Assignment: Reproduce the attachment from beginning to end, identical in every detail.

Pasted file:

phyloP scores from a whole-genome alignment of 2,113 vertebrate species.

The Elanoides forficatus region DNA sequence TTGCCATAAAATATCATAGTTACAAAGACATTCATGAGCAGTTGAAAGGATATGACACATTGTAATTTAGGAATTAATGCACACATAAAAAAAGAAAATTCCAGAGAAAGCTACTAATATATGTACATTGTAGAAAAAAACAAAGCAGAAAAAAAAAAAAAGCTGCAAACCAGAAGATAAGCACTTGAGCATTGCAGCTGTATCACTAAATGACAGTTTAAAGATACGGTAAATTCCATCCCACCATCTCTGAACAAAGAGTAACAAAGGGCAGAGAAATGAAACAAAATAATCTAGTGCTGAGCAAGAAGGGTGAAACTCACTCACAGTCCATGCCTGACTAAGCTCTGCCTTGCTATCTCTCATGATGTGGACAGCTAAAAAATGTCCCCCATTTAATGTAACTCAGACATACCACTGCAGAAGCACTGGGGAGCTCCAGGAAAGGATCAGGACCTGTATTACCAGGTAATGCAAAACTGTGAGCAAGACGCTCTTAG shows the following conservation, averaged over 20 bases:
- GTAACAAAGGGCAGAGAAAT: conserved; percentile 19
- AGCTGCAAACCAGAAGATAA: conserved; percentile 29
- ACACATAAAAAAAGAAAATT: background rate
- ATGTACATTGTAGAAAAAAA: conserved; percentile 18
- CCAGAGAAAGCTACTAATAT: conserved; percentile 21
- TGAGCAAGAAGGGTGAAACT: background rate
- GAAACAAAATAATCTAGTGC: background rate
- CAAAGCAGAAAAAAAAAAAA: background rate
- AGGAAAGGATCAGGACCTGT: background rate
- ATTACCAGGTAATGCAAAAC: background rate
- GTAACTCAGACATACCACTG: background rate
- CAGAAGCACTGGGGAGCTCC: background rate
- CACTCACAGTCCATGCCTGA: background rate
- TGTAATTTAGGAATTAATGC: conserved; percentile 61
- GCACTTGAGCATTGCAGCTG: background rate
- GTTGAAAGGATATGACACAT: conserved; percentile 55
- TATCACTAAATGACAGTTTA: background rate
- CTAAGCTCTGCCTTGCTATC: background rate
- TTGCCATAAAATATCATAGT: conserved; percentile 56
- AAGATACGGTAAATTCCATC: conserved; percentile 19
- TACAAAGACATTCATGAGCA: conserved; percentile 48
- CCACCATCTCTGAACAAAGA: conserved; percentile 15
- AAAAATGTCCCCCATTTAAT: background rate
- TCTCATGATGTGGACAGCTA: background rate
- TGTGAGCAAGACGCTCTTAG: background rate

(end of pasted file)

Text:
phyloP scores from a whole-genome alignment of 2,113 vertebrate species.

The Elanoides forficatus region DNA sequence TTGCCATAAAATATCATAGTTACAAAGACATTCATGAGCAGTTGAAAGGATATGACACATTGTAATTTAGGAATTAATGCACACATAAAAAAAGAAAATTCCAGAGAAAGCTACTAATATATGTACATTGTAGAAAAAAACAAAGCAGAAAAAAAAAAAAAGCTGCAAACCAGAAGATAAGCACTTGAGCATTGCAGCTGTATCACTAAATGACAGTTTAAAGATACGGTAAATTCCATCCCACCATCTCTGAACAAAGAGTAACAAAGGGCAGAGAAATGAAACAAAATAATCTAGTGCTGAGCAAGAAGGGTGAAACTCACTCACAGTCCATGCCTGACTAAGCTCTGCCTTGCTATCTCTCATGATGTGGACAGCTAAAAAATGTCCCCCATTTAATGTAACTCAGACATACCACTGCAGAAGCACTGGGGAGCTCCAGGAAAGGATCAGGACCTGTATTACCAGGTAATGCAAAACTGTGAGCAAGACGCTCTTAG shows the following conservation, averaged over 20 bases:
- GTAACAAAGGGCAGAGAAAT: conserved; percentile 19
- AGCTGCAAACCAGAAGATAA: conserved; percentile 29
- ACACATAAAAAAAGAAAATT: background rate
- ATGTACATTGTAGAAAAAAA: conserved; percentile 18
- CCAGAGAAAGCTACTAATAT: conserved; percentile 21
- TGAGCAAGAAGGGTGAAACT: background rate
- GAAACAAAATAATCTAGTGC: background rate
- CAAAGCAGAAAAAAAAAAAA: background rate
- AGGAAAGGATCAGGACCTGT: background rate
- ATTACCAGGTAATGCAAAAC: background rate
- GTAACTCAGACATACCACTG: background rate
- CAGAAGCACTGGGGAGCTCC: background rate
- CACTCACAGTCCATGCCTGA: background rate
- TGTAATTTAGGAATTAATGC: conserved; percentile 61
- GCACTTGAGCATTGCAGCTG: background rate
- GTTGAAAGGATATGACACAT: conserved; percentile 55
- TATCACTAAATGACAGTTTA: background rate
- CTAAGCTCTGCCTTGCTATC: background rate
- TTGCCATAAAATATCATAGT: conserved; percentile 56
- AAGATACGGTAAATTCCATC: conserved; percentile 19
- TACAAAGACATTCATGAGCA: conserved; percentile 48
- CCACCATCTCTGAACAAAGA: conserved; percentile 15
- AAAAATGTCCCCCATTTAAT: background rate
- TCTCATGATGTGGACAGCTA: background rate
- TGTGAGCAAGACGCTCTTAG: background rate